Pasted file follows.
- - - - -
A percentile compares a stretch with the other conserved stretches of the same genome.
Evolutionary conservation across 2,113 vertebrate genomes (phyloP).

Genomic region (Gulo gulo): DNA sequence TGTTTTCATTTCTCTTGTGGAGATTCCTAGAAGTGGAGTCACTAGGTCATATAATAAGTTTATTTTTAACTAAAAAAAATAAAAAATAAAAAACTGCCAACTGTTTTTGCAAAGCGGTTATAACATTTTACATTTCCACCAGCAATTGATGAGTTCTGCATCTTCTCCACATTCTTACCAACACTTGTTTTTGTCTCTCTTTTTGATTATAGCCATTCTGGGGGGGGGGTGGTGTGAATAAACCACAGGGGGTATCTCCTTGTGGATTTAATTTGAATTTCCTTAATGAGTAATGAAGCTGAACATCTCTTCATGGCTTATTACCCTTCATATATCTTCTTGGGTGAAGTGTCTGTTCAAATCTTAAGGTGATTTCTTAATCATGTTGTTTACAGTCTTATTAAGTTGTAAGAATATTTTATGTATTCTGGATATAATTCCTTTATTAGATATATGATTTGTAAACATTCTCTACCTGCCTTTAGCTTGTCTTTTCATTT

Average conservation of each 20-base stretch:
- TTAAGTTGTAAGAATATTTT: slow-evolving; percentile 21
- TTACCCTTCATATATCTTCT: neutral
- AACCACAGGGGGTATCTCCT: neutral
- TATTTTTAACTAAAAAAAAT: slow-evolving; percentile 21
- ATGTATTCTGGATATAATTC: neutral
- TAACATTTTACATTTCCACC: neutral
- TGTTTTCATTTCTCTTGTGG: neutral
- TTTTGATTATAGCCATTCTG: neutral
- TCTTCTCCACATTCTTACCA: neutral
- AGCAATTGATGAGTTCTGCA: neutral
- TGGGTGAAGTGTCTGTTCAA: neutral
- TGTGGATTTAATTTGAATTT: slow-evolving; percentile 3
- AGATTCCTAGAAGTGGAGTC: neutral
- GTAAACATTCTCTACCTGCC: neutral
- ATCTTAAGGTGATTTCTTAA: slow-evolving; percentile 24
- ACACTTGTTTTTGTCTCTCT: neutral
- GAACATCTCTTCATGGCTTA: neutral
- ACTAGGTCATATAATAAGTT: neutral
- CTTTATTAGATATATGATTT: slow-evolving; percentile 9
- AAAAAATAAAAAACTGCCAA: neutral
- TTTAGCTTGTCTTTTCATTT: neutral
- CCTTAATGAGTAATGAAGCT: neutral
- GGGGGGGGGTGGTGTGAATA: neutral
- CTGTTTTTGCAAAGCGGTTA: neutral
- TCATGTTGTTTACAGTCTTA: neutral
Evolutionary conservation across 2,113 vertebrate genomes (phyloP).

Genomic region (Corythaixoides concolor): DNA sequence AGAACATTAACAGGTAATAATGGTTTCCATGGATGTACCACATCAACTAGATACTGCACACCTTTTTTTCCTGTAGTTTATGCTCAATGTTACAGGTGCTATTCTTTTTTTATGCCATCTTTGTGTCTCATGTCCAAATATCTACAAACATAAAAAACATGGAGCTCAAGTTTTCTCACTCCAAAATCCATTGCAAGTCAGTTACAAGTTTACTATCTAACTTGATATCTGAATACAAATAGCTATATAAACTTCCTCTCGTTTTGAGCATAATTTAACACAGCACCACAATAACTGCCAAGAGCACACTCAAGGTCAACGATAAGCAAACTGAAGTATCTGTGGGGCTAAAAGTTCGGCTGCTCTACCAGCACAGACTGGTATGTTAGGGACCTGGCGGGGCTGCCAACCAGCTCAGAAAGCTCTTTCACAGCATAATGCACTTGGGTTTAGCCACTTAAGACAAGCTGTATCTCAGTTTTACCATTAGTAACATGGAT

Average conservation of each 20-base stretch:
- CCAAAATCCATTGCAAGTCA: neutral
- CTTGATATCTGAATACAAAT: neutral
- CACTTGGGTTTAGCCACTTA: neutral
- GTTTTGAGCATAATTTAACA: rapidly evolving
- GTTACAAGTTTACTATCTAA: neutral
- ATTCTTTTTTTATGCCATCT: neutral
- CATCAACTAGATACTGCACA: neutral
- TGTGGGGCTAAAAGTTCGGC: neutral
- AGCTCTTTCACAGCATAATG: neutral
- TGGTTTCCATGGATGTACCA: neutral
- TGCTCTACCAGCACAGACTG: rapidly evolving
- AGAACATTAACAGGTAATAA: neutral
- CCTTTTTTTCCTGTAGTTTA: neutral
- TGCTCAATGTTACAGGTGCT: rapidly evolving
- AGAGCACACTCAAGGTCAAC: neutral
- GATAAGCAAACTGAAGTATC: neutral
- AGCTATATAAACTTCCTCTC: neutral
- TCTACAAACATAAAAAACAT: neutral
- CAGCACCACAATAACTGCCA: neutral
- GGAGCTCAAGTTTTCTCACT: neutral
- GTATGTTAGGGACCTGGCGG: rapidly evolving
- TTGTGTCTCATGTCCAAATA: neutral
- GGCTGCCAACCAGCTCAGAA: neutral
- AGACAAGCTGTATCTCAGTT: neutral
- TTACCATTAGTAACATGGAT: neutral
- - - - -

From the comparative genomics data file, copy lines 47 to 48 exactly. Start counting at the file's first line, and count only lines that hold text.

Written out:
- AGAGCACACTCAAGGTCAAC: neutral
- GATAAGCAAACTGAAGTATC: neutral